How to convert a three column data frame, array, or table to a matrix?

From Hans-Jörg Bibiko

Given the following data frame df:

df
id feature value
A 2 4
B 4 8
A 3 1
D 1 7
B 2 5

Two columns of df representing row and column of m and the remained column of df the cells of the matirx m.

The output matrix m should be:

m 1 2 3 4
A NA 4 1 NA
B NA 5 NA 8
D 7 NA NA NA

To get m simply type

 > m <- tapply(df[,3] , df[, c(1,2)] , c)

or for named columns

 > m <- tapply( df[,"value"] , df[, c("id","feature")] , c )

or better, just use xtabs

 > xtabs(value ~ id + feature, df)

the reshape package also provides facilities for this and more complicated reshapings.

Explanation:

R-Help:

tapply

Description

Apply a function to each cell of a ragged array, that is to each (non-empty) group of values given by a unique combination of the levels of certain factors.

Usage

tapply(X, INDEX, FUN = NULL, ..., simplify = TRUE)

Arguments

X an atomic object, typically a vector.
INDEX list of factors, each of same length as X.
FUN the function to be applied. In the case of functions like +, %*%, etc., the function name must be quoted. If FUN is NULL, tapply returns a vector which can be used to subscript the multi-way array tapply normally produces.
... ...

For that conversion tapply(X, INDEX, FUN) expects the following arguments:

Xrepresents the vector of the cell values of m.
INDEXvector c=(ROWINDEX, COLUMNINDEX) to specifiy the row and column of m. (hint: rows and columns are sorted)
FUNwhat should be done with each value of X.

In that example with FUN = c tapply() is forced to concatenate each value of m[”id”,”feature”] if there are more than one listed in df.

If there is a need to have only the last value of m[”id”,”feature”], you can type for example:

 > m <- tapply( df[,"value"] , df[, c("id","feature")] , function(x) {return(x[length(x)])} )

As specified in tapply() each cell in m which has no data in df is filled with NA.

If this is a problem you can control that by typing for example:

 > m <- tapply(df[,3] , df[, c(1,2)] , function(x) {ifelse(is.na(x),0,return(x))})

to set a NA in df to 0 in m.

If you want to have full control while converting you can try the following function:

no optimization, code is written straightforward, only for clarification

 
matify<-function(df, na.value = NA, srcRow = 1, srcCol = 2, sortRow = TRUE, sortCol = TRUE){
	
	################
	#
	# df         matrix or data.frame of the dimension n x 3
	# na.value   default value for all cells (NULL will be replaced by NA)
	# srcRow     which column of df specifies the output rows; number or dimname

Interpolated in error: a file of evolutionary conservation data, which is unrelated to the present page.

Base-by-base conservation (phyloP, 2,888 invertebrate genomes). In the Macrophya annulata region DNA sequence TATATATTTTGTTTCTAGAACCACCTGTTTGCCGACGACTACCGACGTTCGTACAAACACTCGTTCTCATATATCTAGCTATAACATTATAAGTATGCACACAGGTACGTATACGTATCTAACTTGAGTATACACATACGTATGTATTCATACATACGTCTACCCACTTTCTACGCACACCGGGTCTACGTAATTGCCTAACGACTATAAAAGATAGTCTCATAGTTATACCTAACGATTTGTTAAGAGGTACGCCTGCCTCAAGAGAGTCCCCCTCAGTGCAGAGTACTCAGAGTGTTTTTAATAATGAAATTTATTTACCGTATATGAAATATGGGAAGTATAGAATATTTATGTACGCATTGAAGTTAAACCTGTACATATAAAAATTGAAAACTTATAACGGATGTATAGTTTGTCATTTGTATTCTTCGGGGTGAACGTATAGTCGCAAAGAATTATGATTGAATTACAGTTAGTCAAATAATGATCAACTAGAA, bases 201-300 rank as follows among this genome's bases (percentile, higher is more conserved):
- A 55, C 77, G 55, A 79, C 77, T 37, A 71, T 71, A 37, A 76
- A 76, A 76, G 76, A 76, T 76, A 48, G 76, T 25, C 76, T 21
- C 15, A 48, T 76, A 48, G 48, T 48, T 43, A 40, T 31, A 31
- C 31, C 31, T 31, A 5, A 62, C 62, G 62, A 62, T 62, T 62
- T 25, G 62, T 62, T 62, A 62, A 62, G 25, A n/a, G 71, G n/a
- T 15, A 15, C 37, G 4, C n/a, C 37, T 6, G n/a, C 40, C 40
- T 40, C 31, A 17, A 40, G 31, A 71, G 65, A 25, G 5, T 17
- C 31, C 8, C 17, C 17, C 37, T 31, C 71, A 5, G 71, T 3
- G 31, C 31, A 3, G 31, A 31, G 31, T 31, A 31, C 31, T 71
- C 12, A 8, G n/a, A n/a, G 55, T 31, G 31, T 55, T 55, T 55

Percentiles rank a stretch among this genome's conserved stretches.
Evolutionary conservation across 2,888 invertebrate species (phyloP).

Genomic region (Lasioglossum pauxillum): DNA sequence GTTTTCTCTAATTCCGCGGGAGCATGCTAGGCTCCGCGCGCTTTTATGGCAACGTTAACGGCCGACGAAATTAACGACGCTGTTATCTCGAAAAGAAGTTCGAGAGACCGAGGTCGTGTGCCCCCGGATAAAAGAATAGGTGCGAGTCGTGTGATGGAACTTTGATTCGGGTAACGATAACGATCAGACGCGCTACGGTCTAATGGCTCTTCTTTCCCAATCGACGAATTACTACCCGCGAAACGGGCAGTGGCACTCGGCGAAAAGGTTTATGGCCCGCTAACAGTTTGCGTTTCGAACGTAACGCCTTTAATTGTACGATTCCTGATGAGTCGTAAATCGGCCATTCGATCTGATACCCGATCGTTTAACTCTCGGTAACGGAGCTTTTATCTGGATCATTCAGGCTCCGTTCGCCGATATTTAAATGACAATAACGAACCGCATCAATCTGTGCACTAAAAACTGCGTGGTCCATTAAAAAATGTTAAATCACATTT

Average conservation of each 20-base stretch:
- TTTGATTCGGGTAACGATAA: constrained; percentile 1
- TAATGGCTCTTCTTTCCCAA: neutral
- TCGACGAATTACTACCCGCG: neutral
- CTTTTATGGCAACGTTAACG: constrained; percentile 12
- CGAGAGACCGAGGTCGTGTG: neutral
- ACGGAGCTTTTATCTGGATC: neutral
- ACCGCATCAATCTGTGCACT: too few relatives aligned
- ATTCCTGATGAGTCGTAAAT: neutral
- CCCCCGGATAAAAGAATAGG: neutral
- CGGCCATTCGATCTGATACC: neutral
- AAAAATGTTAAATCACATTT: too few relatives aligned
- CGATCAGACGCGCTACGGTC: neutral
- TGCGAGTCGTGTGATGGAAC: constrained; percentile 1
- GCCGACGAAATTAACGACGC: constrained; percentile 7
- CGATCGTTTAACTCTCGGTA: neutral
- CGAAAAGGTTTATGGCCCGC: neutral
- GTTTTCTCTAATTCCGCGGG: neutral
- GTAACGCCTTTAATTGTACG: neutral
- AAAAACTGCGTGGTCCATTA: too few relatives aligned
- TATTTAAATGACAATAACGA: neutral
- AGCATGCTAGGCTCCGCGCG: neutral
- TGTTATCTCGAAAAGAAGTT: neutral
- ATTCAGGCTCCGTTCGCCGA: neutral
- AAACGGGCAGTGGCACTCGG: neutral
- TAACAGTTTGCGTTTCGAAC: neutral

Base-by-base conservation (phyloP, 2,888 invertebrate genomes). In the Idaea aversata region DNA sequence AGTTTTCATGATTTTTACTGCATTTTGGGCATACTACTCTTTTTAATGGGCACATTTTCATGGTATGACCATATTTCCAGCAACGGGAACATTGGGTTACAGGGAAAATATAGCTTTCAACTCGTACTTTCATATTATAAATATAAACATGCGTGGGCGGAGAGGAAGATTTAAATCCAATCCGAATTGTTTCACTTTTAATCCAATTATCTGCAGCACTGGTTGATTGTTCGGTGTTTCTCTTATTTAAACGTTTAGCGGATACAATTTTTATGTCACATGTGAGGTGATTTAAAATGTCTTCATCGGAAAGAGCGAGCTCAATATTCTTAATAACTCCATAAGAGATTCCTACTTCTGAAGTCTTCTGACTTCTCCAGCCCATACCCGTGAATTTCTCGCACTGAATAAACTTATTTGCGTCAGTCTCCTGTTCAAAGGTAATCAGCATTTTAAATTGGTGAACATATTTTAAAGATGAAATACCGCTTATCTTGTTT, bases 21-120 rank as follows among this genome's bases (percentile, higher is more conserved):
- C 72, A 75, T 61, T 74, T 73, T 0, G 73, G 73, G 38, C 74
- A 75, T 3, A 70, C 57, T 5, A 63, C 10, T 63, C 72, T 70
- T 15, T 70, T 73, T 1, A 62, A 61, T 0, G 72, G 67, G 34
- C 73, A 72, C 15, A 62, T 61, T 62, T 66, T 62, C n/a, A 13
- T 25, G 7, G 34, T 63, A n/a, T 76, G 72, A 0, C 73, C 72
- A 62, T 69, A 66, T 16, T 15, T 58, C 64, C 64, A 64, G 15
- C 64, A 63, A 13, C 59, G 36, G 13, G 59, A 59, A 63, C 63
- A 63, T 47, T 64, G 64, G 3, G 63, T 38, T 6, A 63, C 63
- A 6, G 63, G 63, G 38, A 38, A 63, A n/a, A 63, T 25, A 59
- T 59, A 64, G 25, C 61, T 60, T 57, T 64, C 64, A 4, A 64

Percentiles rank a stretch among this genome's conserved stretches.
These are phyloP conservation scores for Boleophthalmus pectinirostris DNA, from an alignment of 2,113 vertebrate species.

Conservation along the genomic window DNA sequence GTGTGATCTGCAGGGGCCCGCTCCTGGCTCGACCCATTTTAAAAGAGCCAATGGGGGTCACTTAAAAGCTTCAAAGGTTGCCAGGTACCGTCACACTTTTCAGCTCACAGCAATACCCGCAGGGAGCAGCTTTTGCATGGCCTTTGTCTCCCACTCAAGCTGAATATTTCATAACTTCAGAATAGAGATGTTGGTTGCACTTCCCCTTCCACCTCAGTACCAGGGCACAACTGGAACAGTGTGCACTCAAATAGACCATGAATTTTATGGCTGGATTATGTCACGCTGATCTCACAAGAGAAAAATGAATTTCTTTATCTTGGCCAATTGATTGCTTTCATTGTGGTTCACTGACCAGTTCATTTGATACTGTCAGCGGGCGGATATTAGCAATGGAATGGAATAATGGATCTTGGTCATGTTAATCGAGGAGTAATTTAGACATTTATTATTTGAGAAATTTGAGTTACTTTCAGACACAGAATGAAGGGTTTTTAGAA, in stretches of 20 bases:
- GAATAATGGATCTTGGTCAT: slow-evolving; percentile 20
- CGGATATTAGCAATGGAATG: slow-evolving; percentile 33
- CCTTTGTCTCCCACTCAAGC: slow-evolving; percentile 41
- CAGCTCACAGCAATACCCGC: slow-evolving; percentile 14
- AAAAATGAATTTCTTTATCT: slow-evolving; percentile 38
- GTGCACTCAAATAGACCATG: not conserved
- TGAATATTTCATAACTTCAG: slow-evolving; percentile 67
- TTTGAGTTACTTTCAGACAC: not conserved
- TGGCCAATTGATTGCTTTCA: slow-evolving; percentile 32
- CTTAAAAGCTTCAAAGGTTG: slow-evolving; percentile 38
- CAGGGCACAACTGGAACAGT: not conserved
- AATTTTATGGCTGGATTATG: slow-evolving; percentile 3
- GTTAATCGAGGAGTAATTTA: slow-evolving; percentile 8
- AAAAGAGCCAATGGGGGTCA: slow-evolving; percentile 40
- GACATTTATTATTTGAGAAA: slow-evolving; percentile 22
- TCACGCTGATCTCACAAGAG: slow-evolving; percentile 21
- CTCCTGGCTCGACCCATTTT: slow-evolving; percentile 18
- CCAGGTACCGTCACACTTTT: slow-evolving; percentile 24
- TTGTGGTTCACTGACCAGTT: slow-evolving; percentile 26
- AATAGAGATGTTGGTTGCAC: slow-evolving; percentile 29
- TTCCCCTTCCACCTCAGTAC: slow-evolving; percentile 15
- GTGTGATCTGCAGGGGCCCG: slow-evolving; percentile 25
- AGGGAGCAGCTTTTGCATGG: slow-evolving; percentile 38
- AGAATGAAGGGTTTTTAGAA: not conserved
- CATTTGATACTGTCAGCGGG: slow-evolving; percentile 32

# srcCol     which column of df specifies the output columns; number or dimname
	# sortRow    if TRUE sorts the output row names
	# sortCol    if TRUE sorts the output column names
	#
	#
	# date       14 / 07 / 2006
	# author     Hans-Joerg Bibiko
	# mail       bibiko@eva.mpg.de
	#
	#
	# example:
	#   df :=    lgs     feat     value
	#             A       3         4
	#             B       3         1
	#             A       2         5
	#             C       2         3
	#             C       3         9
	#             D       1         3
	#
	#   matify(df, srcRow = "lgs", srcCol = "feat")
	#
	#       1   2   3
	#   A   NA  5   4
	#   B   NA  NA  1
	#   C   NA  3   9
	#   D   3   NA  NA
	#
	################
	
	
	# Error handling: df must have only three colums
	if(ncol(df) != 3) stop("df must have three columns!")
	if(srcCol == srcRow) stop("srcCol == srcRow!")
	
	# Get the missing dimension for filling the cells
	if(is.null(dimnames(df))) { # df has no dimnames
		srcVal <- (1:3)[-c(srcRow, srcCol)]
	} else {                    # df has dimnames
		srcVal <- colnames(df)[
			colnames(df) != ifelse(is.numeric(srcRow), colnames(df)[srcRow], srcRow) & 
			colnames(df) != ifelse(is.numeric(srcCol), colnames(df)[srcCol], srcCol)]
	}
 
	# If na.value is set to NULL, replace it with NA for convience
	if(is.null(na.value)) {
		na.value <- NA
		warning("Set na.value to NA for convience!")
	}
 
	# Warning if na.value occurs in the df column for filling the cells
	if(is.na(na.value)) {
		if(length(df[is.na(df[, srcVal])]) > 0) warning(paste("na.value occurs in df[, ",srcVal,"]!", sep=""))
	} else {
		if(length(df[df[, srcVal] == na.value]) > 0) warning(paste("na.value occurs in df[, ",srcVal,"]!", sep=""))
	}
 
	# Create unique row names
	mrow <- unique(df[, srcRow])
	# Sort the row names?
	if(sortRow) mrow <- sort(mrow)
	
	# Create unique column names
	mcol <- unique(df[, srcCol])
	# Sort the column names?
	if(sortCol) mcol <- sort(mcol)
 
	# Create the output matrix filled with na.value
	m <- matrix(na.value, nrow=length(mrow), ncol=length(mcol), dimnames=list(mrow, mcol))
	
	# Loop through df to fill the cells of the output matrix
	for(i in 1:nrow(df)) m[as.character(df[i, srcRow]), as.character(df[i, srcCol])] <- df[i, srcVal]
	
	return(m)
}
 
tips/data-matrices/convert_table_to_matrix.txt · Last modified: 2009/10/15
 
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